The Georgia House of Representatives voted overwhelmingly yesterday to exempt the Georgia Department of Transportation from the provisions of the Georgia Environmental Policy Act for road projects costing less than $100 million.
The vote likely will exempt GDOT from being required to file reports on the environmental, cultural, historical and archaeological impact of the widening of U.S. 441 and construction of a bypass of Bishop in southern Oconee County, depending on how the project is bid.
And earlier version of the bill already had been approved by the Senate, with Oconee County’s Sen. Bill Cowsert voting in favor of the change. Cowsert is majority leader of the Senate.
The House changed the bill, and it now will go back to the Senate for action. The final day the General Assembly meets is tomorrow.
The law passed by the House is a substitute for the bill passed by the Senate on Feb. 29.
The bill exempts from the Georgia Environmental Policy Act projects “of a department, municipality, county, or authority to construct or improve a public road or airport” if the project “does not exceed $100 million in costs.”
The Georgia Environmental Policy Act (GEPA) stipulates that all state agencies must prepare environmental impact reports as part of the decision-making process for all activities that may have an impact on the environment.
The environment is defined to include the state’s air, water, land, plants, and animals as well as cultural, historical and archaeological resources of the state.
The bill passed by the House exempts GDOT from the provisions of GEPA and states instead that “an environmental evaluation shall be considered in the decision-making process.”
GDOT sent out a news release yesterday under the name of Commission Russell R. McMurry, who said he had been asked by Sen. Cowsert and Rep. Williams to address concerns about the bill’s impact on the U.S. 441 project.
“Whether or not the bill becomes law does not have any impact on GDOT’s responsibility and commitment to complete a thorough environmental analysis of this project,” McMurry said in the news release.
“Generally, SB 346 changes the requirements for writing a report summarizing environmental impacts and does not diminish federal and state environmental laws,” the release said. “As an agency of the State of Georgia, GDOT values our cultural and environmental resources.
“In fact, GDOT’s office of environmental services employs archeologist, ecologists and historians that either perform work or review work done by private professionals to fully understand the existing resources and the potential for impacts to those resources,” the news release states.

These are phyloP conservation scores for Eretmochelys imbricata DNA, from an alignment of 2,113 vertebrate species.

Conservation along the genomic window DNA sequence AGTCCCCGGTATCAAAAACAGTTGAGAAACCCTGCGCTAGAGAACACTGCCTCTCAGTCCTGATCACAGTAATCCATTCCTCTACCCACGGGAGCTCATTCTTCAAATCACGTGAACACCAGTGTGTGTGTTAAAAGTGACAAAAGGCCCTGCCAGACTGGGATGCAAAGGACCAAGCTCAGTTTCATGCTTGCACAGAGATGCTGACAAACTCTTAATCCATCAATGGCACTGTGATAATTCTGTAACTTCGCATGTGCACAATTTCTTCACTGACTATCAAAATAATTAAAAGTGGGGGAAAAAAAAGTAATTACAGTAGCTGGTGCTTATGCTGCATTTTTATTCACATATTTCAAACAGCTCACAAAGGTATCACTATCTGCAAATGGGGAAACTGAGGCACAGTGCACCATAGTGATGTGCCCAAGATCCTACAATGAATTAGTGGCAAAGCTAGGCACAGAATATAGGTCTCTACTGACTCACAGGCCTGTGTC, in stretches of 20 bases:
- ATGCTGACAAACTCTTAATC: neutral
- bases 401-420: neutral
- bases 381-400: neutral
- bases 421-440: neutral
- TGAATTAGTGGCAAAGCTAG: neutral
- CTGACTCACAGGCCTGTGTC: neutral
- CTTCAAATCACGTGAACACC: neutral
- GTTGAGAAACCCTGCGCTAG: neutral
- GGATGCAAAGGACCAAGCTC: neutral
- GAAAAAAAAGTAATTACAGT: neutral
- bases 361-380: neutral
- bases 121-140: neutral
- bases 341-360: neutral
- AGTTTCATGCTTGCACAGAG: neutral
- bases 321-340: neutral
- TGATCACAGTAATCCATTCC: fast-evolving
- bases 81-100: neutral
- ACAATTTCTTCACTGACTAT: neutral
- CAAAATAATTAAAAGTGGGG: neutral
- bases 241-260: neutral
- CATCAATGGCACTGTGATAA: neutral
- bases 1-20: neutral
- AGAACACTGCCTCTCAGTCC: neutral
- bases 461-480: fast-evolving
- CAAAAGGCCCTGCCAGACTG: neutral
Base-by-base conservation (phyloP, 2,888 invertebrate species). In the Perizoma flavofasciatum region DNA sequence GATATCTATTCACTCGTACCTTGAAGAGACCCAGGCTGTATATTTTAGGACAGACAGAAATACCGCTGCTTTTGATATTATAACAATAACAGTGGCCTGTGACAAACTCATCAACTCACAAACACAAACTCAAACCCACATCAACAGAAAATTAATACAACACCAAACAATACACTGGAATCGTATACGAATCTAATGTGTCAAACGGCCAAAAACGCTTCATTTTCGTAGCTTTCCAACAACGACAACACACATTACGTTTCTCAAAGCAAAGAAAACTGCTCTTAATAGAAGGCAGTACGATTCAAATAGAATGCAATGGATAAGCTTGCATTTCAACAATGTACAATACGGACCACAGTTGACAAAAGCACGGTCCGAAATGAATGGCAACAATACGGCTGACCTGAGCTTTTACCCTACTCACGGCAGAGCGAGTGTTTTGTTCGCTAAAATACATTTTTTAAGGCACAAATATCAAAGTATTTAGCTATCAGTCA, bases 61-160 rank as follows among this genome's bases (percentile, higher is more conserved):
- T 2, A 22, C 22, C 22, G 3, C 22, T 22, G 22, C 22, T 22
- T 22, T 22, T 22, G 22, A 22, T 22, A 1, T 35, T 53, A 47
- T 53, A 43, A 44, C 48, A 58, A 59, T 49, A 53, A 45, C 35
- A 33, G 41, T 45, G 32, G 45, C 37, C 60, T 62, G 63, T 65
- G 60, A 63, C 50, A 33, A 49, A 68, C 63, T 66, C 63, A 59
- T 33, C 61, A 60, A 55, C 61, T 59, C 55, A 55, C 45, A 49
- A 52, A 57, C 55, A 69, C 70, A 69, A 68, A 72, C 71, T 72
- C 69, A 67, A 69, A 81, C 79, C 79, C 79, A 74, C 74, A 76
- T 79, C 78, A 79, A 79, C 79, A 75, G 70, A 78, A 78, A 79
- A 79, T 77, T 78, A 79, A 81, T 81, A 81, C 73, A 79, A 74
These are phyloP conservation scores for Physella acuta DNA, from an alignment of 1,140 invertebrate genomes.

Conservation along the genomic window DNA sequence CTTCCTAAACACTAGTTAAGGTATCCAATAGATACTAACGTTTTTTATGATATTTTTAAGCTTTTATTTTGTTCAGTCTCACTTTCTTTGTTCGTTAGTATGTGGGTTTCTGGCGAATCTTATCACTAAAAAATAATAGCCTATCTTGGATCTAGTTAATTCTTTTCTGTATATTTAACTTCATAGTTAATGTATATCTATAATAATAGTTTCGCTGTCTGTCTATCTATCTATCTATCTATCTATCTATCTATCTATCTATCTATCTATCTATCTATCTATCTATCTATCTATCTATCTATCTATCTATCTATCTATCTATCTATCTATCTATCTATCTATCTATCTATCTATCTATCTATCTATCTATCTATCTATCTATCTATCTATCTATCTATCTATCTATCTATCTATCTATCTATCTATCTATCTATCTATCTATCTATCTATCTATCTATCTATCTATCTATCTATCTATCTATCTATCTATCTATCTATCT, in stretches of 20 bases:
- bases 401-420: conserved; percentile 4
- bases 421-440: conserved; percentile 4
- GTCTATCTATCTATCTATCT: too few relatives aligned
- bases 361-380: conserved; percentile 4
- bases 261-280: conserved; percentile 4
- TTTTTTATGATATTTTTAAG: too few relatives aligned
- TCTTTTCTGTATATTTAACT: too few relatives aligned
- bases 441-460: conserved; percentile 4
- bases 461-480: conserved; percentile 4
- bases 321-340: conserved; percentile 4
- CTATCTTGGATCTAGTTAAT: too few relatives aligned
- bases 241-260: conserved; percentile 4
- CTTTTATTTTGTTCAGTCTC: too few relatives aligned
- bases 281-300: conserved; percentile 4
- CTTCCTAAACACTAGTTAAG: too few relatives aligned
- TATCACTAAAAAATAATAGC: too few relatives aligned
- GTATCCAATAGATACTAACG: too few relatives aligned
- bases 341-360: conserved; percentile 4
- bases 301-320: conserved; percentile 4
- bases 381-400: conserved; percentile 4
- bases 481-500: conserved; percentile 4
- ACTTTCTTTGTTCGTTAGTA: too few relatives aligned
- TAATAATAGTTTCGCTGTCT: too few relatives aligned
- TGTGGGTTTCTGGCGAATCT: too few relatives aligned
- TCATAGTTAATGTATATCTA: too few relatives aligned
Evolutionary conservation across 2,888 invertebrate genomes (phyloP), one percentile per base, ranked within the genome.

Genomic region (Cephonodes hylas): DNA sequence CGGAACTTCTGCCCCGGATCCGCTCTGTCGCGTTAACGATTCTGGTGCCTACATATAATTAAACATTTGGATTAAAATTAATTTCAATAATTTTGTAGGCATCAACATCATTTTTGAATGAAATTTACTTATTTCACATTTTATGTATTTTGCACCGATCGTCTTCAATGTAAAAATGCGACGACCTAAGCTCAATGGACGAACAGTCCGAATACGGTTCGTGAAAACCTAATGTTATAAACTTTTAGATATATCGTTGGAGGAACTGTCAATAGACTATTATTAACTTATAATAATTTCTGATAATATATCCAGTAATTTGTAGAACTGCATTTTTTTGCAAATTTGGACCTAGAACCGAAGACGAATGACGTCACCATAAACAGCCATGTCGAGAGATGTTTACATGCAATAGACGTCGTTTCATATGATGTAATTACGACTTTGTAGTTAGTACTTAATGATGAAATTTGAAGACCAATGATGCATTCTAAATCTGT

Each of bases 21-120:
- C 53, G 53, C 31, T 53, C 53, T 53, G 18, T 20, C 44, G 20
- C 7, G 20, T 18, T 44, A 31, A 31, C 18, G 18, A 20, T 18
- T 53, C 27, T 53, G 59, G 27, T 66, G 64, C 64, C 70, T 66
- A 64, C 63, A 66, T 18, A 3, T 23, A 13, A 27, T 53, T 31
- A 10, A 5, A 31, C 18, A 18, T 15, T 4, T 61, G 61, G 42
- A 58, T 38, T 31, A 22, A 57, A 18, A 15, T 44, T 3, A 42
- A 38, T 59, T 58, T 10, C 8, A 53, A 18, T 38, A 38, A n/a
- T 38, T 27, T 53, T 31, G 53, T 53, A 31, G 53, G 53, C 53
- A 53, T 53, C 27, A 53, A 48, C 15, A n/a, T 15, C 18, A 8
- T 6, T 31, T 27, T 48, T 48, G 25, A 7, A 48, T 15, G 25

“GDOT is committed to working towards a solution that avoids or minimizes impacts and satisfies the purpose of the project. We will continue to engage, listen, and evaluate the concerns from stakeholders, residents and public officials along the way,” McMurry wrote.
The House vote came just after noon yesterday.
The tally was 146 votes in favor of the bill and only 22 in opposition.
Quick and Williams both voted against the bill.
The substitute bill had been drafted by the House Transportation Committee to include the statement that GDOT would include the environment in the decision-making process.
Rep. Williams had written me after the House Transportation Committee met on March 14 to discuss the original Senate bill explaining what he had learned at that meeting.
Williams sent me an email on March 15 indicating, based on the Transportation Committee meeting discussions and separate conversations he had had, that his “current take on the bill was that “ it was designed to save GDOT and the state money.
“It eliminates an existing provision that typically causes GDOT to engage a consultant to compile a summary report of any and all environmental, cultural and historical studies associated with a project,” Williams wrote.
“It does NOT eliminate any required studies on these issues. The effect: money will be saved by eliminating a consultant's fee; time will be saved by eliminating the summary prep time.
“It seems that this summary report serves no useful purpose to the state, either at the GDOT or EPD agencies,” Williams wrote referring to the Georgia Environmental Protection Division. “Again, the underlying studies and analysis are not impacted by this bill.”
Williams wrote that “Obviously, I welcome the perspectives of my constituents who have studied the bill.”
Williams encouraged me to share his comments, which I did.
Williams on Religious Liberty Bill
On March 16 the House and Senate passed House Bill 757, commonly referred as the “Religious Liberty” bill, with the support of Cowsert and Quick but without the vote of Williams.
I wrote Williams after that vote and asked him to comment on his vote.
Below is his email response to me of March 21, in its entirety. His first reference is to an earlier vision of that House Bill, which he supported.
The Feb 11 vote was on concise Pastor Protection bill language. This vote was taken after we had several days to ponder the Bill's content, talk to constituents, etc.
“Our Mar 16 vote was on an amended, hybridized bill. It contained pieces of multiple similar, but different, initiatives. The timeframe from hearing about its content, to seeing the actual bill, to voting, was approx 90 minutes. I did not feel that I had enough time to study the bill in detail, nor to gauge constituent feelings about its impacts.
“As this issue has played out this year, my overall sentiments have closely mirrored those voiced by Gov. Deal: religious freedom is an worthy and admirable goal for our state. But, it should not come with the side effect of discrimination. I simply could not get comfortable that the amended HB 757 met these standards. Thus, my negative vote on Mar 16.”